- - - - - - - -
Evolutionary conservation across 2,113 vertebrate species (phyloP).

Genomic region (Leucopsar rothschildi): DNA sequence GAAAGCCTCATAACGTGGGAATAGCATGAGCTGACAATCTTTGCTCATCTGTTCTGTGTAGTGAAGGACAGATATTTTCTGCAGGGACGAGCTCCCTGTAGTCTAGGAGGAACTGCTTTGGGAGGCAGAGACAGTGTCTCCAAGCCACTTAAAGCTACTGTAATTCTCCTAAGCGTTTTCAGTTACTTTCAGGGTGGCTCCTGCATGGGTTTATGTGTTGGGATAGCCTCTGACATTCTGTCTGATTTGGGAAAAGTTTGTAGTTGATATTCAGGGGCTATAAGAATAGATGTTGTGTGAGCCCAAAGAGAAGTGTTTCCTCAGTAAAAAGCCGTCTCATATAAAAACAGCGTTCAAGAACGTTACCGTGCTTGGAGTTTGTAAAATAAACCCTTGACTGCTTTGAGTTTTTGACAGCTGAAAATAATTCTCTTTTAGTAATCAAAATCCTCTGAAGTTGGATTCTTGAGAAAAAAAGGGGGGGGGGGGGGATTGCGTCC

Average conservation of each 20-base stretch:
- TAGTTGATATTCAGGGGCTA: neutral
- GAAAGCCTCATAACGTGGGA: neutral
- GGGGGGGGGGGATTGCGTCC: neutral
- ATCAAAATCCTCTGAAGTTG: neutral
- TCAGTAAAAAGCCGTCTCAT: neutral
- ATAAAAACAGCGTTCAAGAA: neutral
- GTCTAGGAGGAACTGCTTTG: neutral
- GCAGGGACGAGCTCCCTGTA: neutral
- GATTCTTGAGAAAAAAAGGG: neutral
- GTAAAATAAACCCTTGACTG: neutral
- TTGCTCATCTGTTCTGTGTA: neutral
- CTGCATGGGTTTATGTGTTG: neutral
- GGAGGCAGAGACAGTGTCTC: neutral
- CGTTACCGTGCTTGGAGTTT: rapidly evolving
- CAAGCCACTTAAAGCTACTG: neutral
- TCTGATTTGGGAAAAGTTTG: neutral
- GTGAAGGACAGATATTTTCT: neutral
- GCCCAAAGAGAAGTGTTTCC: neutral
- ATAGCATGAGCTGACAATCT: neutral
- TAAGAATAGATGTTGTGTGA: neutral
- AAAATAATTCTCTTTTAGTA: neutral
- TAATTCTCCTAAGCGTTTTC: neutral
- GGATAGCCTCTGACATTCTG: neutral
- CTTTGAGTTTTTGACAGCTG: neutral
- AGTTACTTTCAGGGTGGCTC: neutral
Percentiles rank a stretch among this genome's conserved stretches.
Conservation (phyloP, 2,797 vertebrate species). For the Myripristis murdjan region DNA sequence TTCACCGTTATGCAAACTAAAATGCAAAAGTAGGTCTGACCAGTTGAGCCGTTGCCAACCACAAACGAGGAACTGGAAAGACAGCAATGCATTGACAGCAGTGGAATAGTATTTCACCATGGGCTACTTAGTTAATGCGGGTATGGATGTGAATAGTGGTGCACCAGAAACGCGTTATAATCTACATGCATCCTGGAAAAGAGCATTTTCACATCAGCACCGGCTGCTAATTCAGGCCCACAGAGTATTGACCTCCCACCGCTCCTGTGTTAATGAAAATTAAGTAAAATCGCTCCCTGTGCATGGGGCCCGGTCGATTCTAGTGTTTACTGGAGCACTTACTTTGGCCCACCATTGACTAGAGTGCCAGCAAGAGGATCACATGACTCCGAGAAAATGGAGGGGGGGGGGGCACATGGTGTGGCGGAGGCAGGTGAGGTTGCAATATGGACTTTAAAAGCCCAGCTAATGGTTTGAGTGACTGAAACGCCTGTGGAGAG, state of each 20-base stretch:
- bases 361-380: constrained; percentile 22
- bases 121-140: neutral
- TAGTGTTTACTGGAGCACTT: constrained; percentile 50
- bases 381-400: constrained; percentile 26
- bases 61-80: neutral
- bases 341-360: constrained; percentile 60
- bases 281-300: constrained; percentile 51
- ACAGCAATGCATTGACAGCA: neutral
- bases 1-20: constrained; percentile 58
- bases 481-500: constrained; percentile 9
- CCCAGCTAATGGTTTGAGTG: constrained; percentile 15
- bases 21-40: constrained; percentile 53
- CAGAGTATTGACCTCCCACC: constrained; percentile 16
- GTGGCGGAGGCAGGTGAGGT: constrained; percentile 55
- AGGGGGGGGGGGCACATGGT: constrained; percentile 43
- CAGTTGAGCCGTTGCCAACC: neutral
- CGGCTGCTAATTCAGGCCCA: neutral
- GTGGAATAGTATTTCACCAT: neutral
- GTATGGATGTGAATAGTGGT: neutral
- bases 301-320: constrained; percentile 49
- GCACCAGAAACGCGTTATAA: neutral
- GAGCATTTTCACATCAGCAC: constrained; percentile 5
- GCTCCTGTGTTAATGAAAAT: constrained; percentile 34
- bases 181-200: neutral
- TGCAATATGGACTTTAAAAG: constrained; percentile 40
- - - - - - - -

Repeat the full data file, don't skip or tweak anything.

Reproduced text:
Evolutionary conservation across 2,113 vertebrate species (phyloP).

Genomic region (Leucopsar rothschildi): DNA sequence GAAAGCCTCATAACGTGGGAATAGCATGAGCTGACAATCTTTGCTCATCTGTTCTGTGTAGTGAAGGACAGATATTTTCTGCAGGGACGAGCTCCCTGTAGTCTAGGAGGAACTGCTTTGGGAGGCAGAGACAGTGTCTCCAAGCCACTTAAAGCTACTGTAATTCTCCTAAGCGTTTTCAGTTACTTTCAGGGTGGCTCCTGCATGGGTTTATGTGTTGGGATAGCCTCTGACATTCTGTCTGATTTGGGAAAAGTTTGTAGTTGATATTCAGGGGCTATAAGAATAGATGTTGTGTGAGCCCAAAGAGAAGTGTTTCCTCAGTAAAAAGCCGTCTCATATAAAAACAGCGTTCAAGAACGTTACCGTGCTTGGAGTTTGTAAAATAAACCCTTGACTGCTTTGAGTTTTTGACAGCTGAAAATAATTCTCTTTTAGTAATCAAAATCCTCTGAAGTTGGATTCTTGAGAAAAAAAGGGGGGGGGGGGGGATTGCGTCC

Average conservation of each 20-base stretch:
- TAGTTGATATTCAGGGGCTA: neutral
- GAAAGCCTCATAACGTGGGA: neutral
- GGGGGGGGGGGATTGCGTCC: neutral
- ATCAAAATCCTCTGAAGTTG: neutral
- TCAGTAAAAAGCCGTCTCAT: neutral
- ATAAAAACAGCGTTCAAGAA: neutral
- GTCTAGGAGGAACTGCTTTG: neutral
- GCAGGGACGAGCTCCCTGTA: neutral
- GATTCTTGAGAAAAAAAGGG: neutral
- GTAAAATAAACCCTTGACTG: neutral
- TTGCTCATCTGTTCTGTGTA: neutral
- CTGCATGGGTTTATGTGTTG: neutral
- GGAGGCAGAGACAGTGTCTC: neutral
- CGTTACCGTGCTTGGAGTTT: rapidly evolving
- CAAGCCACTTAAAGCTACTG: neutral
- TCTGATTTGGGAAAAGTTTG: neutral
- GTGAAGGACAGATATTTTCT: neutral
- GCCCAAAGAGAAGTGTTTCC: neutral
- ATAGCATGAGCTGACAATCT: neutral
- TAAGAATAGATGTTGTGTGA: neutral
- AAAATAATTCTCTTTTAGTA: neutral
- TAATTCTCCTAAGCGTTTTC: neutral
- GGATAGCCTCTGACATTCTG: neutral
- CTTTGAGTTTTTGACAGCTG: neutral
- AGTTACTTTCAGGGTGGCTC: neutral
Percentiles rank a stretch among this genome's conserved stretches.
Conservation (phyloP, 2,797 vertebrate species). For the Myripristis murdjan region DNA sequence TTCACCGTTATGCAAACTAAAATGCAAAAGTAGGTCTGACCAGTTGAGCCGTTGCCAACCACAAACGAGGAACTGGAAAGACAGCAATGCATTGACAGCAGTGGAATAGTATTTCACCATGGGCTACTTAGTTAATGCGGGTATGGATGTGAATAGTGGTGCACCAGAAACGCGTTATAATCTACATGCATCCTGGAAAAGAGCATTTTCACATCAGCACCGGCTGCTAATTCAGGCCCACAGAGTATTGACCTCCCACCGCTCCTGTGTTAATGAAAATTAAGTAAAATCGCTCCCTGTGCATGGGGCCCGGTCGATTCTAGTGTTTACTGGAGCACTTACTTTGGCCCACCATTGACTAGAGTGCCAGCAAGAGGATCACATGACTCCGAGAAAATGGAGGGGGGGGGGGCACATGGTGTGGCGGAGGCAGGTGAGGTTGCAATATGGACTTTAAAAGCCCAGCTAATGGTTTGAGTGACTGAAACGCCTGTGGAGAG, state of each 20-base stretch:
- bases 361-380: constrained; percentile 22
- bases 121-140: neutral
- TAGTGTTTACTGGAGCACTT: constrained; percentile 50
- bases 381-400: constrained; percentile 26
- bases 61-80: neutral
- bases 341-360: constrained; percentile 60
- bases 281-300: constrained; percentile 51
- ACAGCAATGCATTGACAGCA: neutral
- bases 1-20: constrained; percentile 58
- bases 481-500: constrained; percentile 9
- CCCAGCTAATGGTTTGAGTG: constrained; percentile 15
- bases 21-40: constrained; percentile 53
- CAGAGTATTGACCTCCCACC: constrained; percentile 16
- GTGGCGGAGGCAGGTGAGGT: constrained; percentile 55
- AGGGGGGGGGGGCACATGGT: constrained; percentile 43
- CAGTTGAGCCGTTGCCAACC: neutral
- CGGCTGCTAATTCAGGCCCA: neutral
- GTGGAATAGTATTTCACCAT: neutral
- GTATGGATGTGAATAGTGGT: neutral
- bases 301-320: constrained; percentile 49
- GCACCAGAAACGCGTTATAA: neutral
- GAGCATTTTCACATCAGCAC: constrained; percentile 5
- GCTCCTGTGTTAATGAAAAT: constrained; percentile 34
- bases 181-200: neutral
- TGCAATATGGACTTTAAAAG: constrained; percentile 40